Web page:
by Robin Venter
from Laguna Beach, California in United States
Simeon Solomon, Self Portrait 1859 © Tate Archive. CC-BY-NC-ND 3.0 (Unported)With Permission from the Tate MuseumSolomon was a British painter born in 1840 to a middle class, Orthodox Jewish family. Early in his career he was influenced by the Bible and Shakespeare. He belonged to a family of artists who also shaped Solomon's early artistic endeavors. He entered into the Royal Academy at age 16 and exhibited his first artwork at age 18, and was recognized as a child prodigy.
The artist became well known for his Old Testament subject matter and slowly leaned towards subjects that were more mystical and spiritual. Later in life he became part of the Pre-Raphaelite brotherhood, who embraced historical subject matter and the mysticism towards which Solomon gravitated. Often the artist’s figures were androgynous. Men were painted femininely and women were painted with masculine attributes, gaining the attention and disdain from critics at the time. In the Victorian Era, gender roles and the rules of gender presentation were very strict. It was looked down on to break the social expectations of one’s gender, and androgyny was criticized. Solomon tended to express his gay identity through subtly coded messages. This was so other queer individuals could recognize the homosexual subtext, but still stay out of trouble and prevent damage towards one's reputation.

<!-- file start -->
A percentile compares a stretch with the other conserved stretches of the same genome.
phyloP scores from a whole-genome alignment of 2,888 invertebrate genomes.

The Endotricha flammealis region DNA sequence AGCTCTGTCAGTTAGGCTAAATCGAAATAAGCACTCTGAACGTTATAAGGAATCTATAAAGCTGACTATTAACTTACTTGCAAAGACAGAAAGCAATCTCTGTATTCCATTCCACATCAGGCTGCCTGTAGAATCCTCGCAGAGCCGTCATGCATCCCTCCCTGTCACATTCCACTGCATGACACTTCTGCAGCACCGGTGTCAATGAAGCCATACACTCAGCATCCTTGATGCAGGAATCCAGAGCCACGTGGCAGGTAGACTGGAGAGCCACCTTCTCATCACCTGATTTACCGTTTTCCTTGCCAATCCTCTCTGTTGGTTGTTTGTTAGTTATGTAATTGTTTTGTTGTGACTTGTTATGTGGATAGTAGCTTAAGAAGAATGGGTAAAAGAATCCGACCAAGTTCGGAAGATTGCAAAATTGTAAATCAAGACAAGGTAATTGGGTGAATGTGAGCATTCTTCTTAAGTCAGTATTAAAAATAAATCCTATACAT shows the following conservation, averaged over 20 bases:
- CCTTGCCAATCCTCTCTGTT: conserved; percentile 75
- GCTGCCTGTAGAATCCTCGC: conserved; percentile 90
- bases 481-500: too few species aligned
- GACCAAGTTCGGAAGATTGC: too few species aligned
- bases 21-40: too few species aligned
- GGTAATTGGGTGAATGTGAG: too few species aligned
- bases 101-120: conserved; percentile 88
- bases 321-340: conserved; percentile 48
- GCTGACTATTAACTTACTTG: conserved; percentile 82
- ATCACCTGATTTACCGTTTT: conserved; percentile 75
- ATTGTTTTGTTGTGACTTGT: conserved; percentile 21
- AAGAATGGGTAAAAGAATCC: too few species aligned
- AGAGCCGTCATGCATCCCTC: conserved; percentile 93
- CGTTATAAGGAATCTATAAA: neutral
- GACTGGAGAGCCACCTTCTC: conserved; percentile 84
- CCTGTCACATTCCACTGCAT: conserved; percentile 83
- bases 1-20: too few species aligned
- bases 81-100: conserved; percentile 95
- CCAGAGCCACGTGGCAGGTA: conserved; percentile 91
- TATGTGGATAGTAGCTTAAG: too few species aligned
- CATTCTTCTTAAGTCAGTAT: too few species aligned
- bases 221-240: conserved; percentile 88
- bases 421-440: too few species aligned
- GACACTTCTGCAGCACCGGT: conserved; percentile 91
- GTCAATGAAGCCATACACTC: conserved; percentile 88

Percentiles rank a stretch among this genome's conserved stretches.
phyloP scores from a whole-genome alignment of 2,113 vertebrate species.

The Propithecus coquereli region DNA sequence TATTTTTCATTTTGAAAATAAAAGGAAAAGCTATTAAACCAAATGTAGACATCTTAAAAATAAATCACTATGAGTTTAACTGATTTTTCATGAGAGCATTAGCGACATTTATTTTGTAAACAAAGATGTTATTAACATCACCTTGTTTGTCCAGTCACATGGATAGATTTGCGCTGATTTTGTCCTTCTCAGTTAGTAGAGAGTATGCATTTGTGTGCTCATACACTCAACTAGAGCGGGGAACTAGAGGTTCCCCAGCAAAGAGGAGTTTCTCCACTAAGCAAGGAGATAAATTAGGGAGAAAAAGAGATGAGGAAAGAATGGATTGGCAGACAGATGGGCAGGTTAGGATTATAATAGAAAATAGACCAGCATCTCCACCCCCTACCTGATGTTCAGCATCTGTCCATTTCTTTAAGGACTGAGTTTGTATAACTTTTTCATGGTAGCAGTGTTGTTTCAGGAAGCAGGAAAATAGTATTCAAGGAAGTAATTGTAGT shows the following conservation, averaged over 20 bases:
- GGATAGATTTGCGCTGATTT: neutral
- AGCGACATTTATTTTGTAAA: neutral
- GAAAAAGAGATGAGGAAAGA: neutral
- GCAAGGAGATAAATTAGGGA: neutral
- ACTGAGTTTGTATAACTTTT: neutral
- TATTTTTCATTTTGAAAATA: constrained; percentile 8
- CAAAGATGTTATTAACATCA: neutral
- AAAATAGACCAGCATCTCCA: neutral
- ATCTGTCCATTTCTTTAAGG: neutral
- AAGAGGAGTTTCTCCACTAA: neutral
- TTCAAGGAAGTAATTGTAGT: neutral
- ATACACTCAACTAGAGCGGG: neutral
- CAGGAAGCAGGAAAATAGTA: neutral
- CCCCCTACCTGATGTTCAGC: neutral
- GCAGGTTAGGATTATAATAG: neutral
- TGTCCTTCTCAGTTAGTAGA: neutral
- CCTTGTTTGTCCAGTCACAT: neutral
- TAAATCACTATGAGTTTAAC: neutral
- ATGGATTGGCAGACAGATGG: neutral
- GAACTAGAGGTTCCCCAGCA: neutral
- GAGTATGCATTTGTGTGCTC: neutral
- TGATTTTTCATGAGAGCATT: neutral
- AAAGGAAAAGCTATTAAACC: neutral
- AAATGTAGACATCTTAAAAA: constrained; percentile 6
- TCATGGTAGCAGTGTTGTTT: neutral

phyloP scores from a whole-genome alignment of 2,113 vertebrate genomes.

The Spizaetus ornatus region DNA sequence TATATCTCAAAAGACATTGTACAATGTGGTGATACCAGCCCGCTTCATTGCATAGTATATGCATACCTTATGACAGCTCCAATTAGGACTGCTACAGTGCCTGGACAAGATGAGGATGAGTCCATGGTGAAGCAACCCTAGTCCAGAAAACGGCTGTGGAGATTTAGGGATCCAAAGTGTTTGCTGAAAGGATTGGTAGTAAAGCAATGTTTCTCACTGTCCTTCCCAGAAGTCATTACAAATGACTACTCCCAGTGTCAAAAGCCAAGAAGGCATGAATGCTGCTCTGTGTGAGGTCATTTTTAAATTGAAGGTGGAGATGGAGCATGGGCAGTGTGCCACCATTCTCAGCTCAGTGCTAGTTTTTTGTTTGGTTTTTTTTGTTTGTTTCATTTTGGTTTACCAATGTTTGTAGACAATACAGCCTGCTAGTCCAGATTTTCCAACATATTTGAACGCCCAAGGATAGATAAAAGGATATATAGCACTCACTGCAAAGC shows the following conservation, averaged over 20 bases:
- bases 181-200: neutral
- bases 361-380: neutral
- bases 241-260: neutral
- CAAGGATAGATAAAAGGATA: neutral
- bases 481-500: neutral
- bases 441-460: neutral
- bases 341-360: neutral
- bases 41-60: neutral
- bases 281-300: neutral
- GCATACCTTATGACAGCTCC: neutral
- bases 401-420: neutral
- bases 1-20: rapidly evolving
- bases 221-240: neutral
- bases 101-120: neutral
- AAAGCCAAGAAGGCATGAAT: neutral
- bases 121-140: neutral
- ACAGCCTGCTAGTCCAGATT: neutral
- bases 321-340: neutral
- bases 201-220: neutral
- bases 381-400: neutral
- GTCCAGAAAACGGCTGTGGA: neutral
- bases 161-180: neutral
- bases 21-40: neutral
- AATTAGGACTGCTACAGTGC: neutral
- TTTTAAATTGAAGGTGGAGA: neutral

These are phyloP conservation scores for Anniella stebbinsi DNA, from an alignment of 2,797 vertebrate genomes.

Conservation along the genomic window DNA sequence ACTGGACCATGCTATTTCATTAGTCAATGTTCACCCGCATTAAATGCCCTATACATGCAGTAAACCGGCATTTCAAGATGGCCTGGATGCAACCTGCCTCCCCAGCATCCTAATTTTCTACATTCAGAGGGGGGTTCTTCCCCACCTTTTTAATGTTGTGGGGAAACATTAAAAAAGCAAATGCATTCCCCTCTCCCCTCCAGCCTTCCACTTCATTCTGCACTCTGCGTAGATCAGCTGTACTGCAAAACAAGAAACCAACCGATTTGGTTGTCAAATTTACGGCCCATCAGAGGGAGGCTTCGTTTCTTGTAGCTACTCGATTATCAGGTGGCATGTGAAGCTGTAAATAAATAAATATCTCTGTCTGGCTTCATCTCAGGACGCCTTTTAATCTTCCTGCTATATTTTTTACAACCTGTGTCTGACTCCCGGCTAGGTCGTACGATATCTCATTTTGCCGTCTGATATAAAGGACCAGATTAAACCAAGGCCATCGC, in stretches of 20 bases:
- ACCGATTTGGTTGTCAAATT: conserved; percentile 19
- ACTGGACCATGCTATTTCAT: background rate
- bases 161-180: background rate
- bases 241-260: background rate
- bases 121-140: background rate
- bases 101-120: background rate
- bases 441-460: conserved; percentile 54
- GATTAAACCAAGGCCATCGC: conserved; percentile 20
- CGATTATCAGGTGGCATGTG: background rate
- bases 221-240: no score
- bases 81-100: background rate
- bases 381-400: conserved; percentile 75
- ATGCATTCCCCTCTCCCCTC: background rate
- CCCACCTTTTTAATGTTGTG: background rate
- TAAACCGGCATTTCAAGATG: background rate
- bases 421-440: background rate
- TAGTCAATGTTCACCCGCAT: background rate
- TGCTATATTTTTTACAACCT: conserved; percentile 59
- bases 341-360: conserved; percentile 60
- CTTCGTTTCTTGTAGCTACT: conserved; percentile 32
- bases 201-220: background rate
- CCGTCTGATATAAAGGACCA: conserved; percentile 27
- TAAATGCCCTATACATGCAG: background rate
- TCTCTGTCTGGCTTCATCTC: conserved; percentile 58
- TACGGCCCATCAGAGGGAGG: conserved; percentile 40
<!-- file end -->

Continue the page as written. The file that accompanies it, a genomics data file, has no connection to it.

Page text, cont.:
As careful as Solomon was, he was caught “engaging in homosexual acts” in 1873, which was punished by imprisonment, labor, and a heavy fine. After this event, the artist’s reputation was ruined and never fully recovered to what it once was. Many of his friends, family, and artistic contemporaries abandoned him. Fortunately, a new generation of young homosexual men latched onto Solomon’s artwork, including Oscar Wilde. The wealthy aristocrat Count Eric Stanislaus Stenbock sought the artist out and befriended him, becoming his patron, and along with feeding and housing him, gave him a studio in which to work. The artist found a certain solidarity from his gay peers despite his exile from heterosexual/heteronormative society. The artist died in 1905 and, even after the tarnishing of his reputation, created work up until then. His artwork has gained in popularity, especially in gay circles of younger generations. Despite the backlash from society at the time, Solomon still created artwork that was true to himself and his identity, which is looked up to and admired by those experiencing the same hardships today.
Page created on 6/16/2021 6:54:14 PM
Last edited 6/17/2021 3:56:03 AM
The beliefs, viewpoints and opinions expressed in this hero submission on the website are those of the author and do not necessarily reflect the beliefs, viewpoints and opinions of The MY HERO Project and its staff.